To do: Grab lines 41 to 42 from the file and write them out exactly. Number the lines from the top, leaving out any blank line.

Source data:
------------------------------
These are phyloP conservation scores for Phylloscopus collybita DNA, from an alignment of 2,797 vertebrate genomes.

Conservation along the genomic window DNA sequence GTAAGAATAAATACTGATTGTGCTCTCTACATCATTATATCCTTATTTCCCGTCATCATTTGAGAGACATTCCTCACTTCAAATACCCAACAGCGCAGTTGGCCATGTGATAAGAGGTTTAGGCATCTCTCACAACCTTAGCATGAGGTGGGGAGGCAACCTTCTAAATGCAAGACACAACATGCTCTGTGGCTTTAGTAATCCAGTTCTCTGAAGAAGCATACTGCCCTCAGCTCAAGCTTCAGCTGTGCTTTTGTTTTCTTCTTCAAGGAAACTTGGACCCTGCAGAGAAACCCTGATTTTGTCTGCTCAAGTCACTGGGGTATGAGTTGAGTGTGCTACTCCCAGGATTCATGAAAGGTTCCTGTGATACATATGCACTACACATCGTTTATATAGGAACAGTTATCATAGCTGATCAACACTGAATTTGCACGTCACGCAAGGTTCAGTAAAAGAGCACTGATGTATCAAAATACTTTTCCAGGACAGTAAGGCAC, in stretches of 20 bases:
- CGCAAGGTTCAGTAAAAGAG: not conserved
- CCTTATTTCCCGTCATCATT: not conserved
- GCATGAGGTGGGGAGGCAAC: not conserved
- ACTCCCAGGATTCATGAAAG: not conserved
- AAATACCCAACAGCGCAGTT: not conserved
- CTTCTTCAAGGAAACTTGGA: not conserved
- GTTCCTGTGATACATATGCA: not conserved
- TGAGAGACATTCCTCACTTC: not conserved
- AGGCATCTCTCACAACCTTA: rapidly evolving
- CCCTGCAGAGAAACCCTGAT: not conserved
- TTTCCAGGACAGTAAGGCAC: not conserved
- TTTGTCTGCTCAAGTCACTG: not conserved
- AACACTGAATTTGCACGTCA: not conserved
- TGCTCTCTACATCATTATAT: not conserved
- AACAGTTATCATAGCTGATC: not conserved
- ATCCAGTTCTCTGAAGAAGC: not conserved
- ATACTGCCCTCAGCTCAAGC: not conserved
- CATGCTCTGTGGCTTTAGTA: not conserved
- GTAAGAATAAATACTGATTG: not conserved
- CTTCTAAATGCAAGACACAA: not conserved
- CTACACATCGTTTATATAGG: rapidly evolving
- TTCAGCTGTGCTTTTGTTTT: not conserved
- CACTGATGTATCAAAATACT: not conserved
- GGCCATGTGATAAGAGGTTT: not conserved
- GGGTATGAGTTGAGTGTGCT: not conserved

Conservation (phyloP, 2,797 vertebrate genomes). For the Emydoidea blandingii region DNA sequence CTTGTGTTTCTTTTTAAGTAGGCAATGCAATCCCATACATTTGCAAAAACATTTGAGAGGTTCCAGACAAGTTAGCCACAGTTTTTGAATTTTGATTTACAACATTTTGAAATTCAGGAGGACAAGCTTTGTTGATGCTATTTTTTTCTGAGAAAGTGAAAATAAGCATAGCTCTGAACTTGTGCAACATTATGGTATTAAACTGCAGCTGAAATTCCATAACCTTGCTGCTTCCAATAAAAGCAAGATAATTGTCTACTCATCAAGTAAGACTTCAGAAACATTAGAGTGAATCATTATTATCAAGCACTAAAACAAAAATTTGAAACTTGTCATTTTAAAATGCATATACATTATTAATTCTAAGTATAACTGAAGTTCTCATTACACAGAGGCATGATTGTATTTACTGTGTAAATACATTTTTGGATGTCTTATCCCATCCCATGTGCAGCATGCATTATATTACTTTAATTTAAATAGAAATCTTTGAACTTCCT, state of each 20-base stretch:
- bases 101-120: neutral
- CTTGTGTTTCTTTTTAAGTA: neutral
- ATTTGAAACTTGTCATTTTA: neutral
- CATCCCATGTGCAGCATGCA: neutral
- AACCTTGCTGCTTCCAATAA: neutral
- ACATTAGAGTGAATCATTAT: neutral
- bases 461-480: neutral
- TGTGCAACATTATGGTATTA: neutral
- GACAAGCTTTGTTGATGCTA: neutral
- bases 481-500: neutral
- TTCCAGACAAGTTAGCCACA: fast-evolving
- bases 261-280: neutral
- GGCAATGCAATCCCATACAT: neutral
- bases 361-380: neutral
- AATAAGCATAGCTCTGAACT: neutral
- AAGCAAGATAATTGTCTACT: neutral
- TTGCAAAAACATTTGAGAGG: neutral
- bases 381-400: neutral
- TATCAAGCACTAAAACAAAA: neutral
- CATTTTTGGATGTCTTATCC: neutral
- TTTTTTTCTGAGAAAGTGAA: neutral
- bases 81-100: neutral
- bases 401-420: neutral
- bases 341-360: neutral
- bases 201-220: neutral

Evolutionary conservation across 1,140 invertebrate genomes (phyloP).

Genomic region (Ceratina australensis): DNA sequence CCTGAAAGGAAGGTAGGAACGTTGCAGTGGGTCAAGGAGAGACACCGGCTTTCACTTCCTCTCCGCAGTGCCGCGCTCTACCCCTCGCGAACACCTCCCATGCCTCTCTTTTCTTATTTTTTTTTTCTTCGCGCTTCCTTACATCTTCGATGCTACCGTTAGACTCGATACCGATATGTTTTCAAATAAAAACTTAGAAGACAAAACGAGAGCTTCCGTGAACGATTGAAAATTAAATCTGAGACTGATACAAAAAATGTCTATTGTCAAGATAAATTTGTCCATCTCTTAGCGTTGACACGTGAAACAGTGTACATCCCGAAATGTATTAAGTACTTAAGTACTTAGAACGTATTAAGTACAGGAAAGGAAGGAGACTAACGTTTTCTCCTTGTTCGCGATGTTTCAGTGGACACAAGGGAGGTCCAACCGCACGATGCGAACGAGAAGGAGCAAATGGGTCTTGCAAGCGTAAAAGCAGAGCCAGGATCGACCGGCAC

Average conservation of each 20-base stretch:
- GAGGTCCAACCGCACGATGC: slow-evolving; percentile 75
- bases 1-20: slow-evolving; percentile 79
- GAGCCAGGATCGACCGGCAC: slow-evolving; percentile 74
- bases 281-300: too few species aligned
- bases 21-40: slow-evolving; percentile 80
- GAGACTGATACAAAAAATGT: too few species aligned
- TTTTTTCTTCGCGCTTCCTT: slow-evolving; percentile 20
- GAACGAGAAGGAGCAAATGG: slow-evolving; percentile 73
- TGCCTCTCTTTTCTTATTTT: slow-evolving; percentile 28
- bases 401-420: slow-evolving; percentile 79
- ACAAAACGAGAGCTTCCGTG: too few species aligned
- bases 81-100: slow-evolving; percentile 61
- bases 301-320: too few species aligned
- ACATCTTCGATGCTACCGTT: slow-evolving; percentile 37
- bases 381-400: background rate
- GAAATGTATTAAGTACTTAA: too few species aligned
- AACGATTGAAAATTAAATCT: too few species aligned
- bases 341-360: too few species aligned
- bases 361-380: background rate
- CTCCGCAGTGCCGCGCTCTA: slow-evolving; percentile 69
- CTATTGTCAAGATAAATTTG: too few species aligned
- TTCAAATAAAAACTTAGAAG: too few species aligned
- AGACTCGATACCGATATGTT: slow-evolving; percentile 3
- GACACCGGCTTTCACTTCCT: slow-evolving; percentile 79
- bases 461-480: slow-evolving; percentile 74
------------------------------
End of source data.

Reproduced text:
- GGCAATGCAATCCCATACAT: neutral
- bases 361-380: neutral